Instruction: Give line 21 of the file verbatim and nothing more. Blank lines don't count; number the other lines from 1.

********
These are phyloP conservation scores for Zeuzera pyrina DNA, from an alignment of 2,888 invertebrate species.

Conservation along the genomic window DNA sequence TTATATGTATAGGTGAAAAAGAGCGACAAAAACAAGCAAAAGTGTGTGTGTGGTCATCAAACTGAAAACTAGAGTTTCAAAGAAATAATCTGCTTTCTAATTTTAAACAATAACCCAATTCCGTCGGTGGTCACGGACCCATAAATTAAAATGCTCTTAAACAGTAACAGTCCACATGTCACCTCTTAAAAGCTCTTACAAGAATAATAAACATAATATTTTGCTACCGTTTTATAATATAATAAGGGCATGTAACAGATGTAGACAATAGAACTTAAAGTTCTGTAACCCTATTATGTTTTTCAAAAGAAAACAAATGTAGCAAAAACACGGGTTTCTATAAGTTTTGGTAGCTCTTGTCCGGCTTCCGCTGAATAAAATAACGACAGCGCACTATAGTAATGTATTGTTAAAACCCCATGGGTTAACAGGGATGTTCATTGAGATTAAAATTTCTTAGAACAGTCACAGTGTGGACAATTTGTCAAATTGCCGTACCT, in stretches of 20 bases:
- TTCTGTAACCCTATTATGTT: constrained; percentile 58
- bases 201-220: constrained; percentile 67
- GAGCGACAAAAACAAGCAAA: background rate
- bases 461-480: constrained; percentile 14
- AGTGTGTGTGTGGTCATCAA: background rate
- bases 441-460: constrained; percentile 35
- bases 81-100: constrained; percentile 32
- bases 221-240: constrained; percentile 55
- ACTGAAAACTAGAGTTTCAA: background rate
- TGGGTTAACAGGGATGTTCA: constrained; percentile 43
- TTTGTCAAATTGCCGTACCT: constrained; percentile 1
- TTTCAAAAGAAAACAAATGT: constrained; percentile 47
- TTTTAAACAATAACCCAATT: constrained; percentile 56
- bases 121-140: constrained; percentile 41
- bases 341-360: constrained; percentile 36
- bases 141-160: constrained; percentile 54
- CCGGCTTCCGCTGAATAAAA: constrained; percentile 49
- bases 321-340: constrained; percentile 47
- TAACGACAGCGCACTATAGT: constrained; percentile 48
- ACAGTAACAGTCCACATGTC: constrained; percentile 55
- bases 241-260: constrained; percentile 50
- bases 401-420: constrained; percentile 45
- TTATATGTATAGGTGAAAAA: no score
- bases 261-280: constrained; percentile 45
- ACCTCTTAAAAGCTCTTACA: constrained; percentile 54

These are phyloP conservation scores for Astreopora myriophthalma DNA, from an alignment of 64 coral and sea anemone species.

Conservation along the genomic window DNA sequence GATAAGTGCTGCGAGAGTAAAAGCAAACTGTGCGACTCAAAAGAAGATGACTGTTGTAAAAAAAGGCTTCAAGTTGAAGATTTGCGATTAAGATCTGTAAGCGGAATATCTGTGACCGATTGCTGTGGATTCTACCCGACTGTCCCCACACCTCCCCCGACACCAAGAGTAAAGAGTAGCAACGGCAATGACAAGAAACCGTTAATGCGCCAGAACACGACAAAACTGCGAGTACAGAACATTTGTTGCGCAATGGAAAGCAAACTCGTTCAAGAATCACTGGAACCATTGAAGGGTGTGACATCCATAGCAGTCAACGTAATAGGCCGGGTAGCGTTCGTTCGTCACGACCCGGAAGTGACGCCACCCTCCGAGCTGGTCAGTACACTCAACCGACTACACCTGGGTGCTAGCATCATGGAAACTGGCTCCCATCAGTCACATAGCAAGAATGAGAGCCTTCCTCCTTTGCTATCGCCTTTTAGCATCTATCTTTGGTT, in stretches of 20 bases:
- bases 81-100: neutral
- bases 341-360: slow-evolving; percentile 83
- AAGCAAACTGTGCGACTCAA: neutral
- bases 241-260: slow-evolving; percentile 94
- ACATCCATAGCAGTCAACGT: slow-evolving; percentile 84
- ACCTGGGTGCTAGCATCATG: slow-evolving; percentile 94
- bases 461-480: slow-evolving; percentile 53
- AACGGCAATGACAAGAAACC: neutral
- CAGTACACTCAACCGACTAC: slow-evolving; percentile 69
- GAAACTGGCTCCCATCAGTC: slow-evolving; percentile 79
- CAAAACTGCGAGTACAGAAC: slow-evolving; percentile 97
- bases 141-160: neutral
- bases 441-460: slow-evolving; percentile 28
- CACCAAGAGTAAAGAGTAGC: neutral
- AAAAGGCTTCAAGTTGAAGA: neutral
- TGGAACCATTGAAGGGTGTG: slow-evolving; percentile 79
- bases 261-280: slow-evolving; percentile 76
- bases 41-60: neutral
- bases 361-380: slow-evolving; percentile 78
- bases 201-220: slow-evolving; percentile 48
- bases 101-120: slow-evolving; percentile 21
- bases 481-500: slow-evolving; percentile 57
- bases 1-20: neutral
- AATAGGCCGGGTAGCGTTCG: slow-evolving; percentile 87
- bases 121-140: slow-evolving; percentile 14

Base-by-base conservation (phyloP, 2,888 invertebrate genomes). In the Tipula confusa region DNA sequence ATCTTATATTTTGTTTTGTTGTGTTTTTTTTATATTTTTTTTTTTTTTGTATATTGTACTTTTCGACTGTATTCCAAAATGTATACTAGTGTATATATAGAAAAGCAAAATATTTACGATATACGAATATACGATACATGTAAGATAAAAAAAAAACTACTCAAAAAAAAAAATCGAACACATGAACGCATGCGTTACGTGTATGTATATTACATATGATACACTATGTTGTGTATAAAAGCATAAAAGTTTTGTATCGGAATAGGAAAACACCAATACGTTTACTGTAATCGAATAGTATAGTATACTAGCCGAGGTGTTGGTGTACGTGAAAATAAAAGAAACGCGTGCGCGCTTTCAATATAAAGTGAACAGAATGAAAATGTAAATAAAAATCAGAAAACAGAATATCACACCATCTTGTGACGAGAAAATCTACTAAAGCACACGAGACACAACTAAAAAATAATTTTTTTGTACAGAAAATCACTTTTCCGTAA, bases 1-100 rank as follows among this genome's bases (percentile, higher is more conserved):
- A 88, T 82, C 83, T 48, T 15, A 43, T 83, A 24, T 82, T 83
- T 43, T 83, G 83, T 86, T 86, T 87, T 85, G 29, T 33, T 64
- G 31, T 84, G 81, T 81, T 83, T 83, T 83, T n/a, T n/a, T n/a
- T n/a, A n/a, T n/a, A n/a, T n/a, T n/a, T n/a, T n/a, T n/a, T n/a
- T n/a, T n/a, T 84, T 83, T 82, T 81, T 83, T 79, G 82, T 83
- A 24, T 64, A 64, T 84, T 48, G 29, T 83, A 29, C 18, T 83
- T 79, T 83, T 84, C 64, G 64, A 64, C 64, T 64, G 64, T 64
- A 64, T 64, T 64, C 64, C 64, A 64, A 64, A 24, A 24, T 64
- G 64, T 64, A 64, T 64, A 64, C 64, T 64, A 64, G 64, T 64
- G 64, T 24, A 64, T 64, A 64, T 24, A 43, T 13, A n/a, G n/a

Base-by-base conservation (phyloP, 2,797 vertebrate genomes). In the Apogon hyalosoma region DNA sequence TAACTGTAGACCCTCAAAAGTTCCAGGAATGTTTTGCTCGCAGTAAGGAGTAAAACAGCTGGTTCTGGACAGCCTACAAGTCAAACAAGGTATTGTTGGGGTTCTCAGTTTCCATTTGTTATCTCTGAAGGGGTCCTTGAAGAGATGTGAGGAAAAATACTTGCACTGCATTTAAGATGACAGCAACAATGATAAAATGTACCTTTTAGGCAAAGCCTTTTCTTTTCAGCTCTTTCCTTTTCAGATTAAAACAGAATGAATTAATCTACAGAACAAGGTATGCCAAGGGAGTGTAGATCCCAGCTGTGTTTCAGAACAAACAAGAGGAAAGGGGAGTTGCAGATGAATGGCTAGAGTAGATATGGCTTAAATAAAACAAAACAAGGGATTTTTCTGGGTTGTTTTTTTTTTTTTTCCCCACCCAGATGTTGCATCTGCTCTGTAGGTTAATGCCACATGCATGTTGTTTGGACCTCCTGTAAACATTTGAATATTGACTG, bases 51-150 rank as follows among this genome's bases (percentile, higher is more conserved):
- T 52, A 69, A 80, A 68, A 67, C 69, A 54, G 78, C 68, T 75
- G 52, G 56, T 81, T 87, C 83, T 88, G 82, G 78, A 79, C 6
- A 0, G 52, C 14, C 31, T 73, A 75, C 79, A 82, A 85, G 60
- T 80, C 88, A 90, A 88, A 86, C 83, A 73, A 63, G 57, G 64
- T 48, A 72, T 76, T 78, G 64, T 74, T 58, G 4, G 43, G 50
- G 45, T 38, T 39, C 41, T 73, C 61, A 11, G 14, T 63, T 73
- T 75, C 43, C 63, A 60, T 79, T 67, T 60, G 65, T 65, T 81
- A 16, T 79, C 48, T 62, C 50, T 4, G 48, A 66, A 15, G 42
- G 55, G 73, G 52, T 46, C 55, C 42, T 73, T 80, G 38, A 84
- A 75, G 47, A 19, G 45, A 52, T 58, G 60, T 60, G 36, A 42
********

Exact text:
- TAACGACAGCGCACTATAGT: constrained; percentile 48